On March 21st, Microsoft Corp., filed patent infringement claims (Microsoft v Barnes and Noble) against Barnes & Noble Inc., seeking to block U.S. imports of the Nook e-reader. As reported in a recent Business Week article, Microsoft said it filed complaints with the U.S. International Trade Commission in Washington and in federal court in Seattle against Barnes & Noble and the Nook’s manufacturers, Foxconn International Holdings Ltd. and Inventec Co. Ltd., after year long licensing talks failed. The Nook uses Google Inc.’s Android operating system.
Microsoft Corp., alleges infringement of the following four US Patents:
US Patent No. 5889522, entitled, “System provided child window controls,” involves API’s or classes for creating tabbed windows.
US Patent No. 5778372, entitled, “Remote retrieval and display management of electronic document with incorporated images,” recites systems and methods for retrieving images or resources for display in an electronic document.
US Patent No. 6339780, entitled, “Loading status in a hypermedia browser having a limited available display area,” claims methods and systems for indicating the loading status of a downloading electronic document.
US Patent No. 6957233, entitled, “Method and apparatus for capturing and rendering annotations for non-modifiable electronic content,” involves methods and systems for annotating an electronic document.
US Patent No. 6891551, entitled, “Selection handles in editing electronic documents,” recites methods and systems for selecting text strings.
As reported in the Business Week article, Microsoft has established a patent- licensing program for Android device manufacturers, and at least two manufacturers have signed license agreements, including HTC Corp., which makes phones for both the Android and Windows systems, Amazon.com Inc., which makes the Kindle, signed a license with Microsoft last year.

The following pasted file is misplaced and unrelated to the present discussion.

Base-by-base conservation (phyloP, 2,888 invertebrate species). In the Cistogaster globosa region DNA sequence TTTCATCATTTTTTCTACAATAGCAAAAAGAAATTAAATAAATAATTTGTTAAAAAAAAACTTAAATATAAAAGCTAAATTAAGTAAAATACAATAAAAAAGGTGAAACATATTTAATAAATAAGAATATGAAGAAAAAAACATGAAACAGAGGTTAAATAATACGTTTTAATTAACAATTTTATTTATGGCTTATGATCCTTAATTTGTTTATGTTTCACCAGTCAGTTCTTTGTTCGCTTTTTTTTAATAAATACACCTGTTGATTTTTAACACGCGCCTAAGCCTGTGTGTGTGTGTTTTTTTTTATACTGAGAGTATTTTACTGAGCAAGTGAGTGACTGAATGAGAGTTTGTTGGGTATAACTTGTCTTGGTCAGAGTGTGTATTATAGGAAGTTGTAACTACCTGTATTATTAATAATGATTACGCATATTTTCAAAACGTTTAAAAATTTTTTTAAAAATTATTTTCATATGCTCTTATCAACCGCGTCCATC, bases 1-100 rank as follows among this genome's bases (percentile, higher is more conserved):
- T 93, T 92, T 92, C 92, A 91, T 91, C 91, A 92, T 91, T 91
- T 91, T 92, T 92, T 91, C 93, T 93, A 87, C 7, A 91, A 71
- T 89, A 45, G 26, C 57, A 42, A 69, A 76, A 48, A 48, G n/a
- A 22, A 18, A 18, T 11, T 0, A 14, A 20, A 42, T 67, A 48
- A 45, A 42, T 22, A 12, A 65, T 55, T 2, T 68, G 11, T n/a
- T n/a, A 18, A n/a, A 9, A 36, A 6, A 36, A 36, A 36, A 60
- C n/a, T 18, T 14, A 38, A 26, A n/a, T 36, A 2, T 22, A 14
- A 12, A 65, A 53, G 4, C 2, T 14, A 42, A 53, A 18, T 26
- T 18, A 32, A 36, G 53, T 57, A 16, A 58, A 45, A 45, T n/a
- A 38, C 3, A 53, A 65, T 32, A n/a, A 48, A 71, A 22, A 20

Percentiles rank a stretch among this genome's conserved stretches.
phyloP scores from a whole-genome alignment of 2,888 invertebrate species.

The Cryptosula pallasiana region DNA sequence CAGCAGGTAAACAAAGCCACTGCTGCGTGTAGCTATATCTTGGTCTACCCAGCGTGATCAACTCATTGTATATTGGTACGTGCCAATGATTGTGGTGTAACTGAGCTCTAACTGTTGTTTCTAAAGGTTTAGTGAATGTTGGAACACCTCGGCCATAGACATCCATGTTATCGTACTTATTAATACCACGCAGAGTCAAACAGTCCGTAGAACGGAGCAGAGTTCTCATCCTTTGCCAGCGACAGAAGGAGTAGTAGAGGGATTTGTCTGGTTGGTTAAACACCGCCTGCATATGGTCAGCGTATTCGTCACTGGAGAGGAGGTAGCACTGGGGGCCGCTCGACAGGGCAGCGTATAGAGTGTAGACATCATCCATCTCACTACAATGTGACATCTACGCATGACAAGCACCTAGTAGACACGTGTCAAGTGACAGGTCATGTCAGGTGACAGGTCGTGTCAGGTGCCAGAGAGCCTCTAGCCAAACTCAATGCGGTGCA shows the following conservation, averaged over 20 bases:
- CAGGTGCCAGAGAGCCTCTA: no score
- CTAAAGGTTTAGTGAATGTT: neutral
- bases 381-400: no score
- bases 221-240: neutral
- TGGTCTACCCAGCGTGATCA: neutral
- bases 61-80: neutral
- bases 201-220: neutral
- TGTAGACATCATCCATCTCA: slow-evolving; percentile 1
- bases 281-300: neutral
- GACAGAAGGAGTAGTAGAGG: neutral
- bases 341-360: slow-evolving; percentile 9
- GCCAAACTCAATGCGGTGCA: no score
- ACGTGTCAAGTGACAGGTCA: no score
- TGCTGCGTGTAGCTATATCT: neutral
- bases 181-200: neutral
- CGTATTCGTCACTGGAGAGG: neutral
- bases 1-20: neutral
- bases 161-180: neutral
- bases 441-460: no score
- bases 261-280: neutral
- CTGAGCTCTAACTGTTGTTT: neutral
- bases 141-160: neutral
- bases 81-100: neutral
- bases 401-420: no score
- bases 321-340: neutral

For those of you out there that are interested to know if your client may infringe one or more of these patents, or you or your client are considering the options for designing around the patents in issue, I invite you to test your proposed designs using the attached interactive claim map, created with assistance of the ClaimBot® claim mapping software available from Lucid Patent, LLC. The claim map, which charts the claim limitations of the five patents listed above, recites 54 claim limitations extracted from and representing the cumulative claim limitations of all five patents. By indicating whether a proposed design includes or does not include some or all of the mapped limitations, the spreadsheet determines, by the process of eliminating claims using the “all elements rule,” whether or not any particular claim is infringed. While the chart represents the claims of all five patents, it can be used to determine the likelihood of infringement of any single one patent, by working only with the limitations for that particular patent, or for all patents, by working with all the limitations in the map.
Please note that the claim map is not intended to be a substitute for an opinion by a qualified patent attorney, but rather a tool for a rough evaluation of infringement. In fact, even if the tool indicates possible infringement for any particular design, it is still possible that a closer inspection may reveal that no infringement exists, because the map may not contain each and every limitation of a particular claim. On the other hand, if the map indicates that infringement is unlikely, and the determination of the missing claim limitation is clear and unequivocal, there is a very good chance that the proposed design does not infringe the patent or patents being analyzed. Nonetheless, the patent map should not be relied on as a substitute for an opinion by a qualified patent attorney.
Here is the map: Microsoft Patents v. Barnes and Nobles – Claim Chart – April 3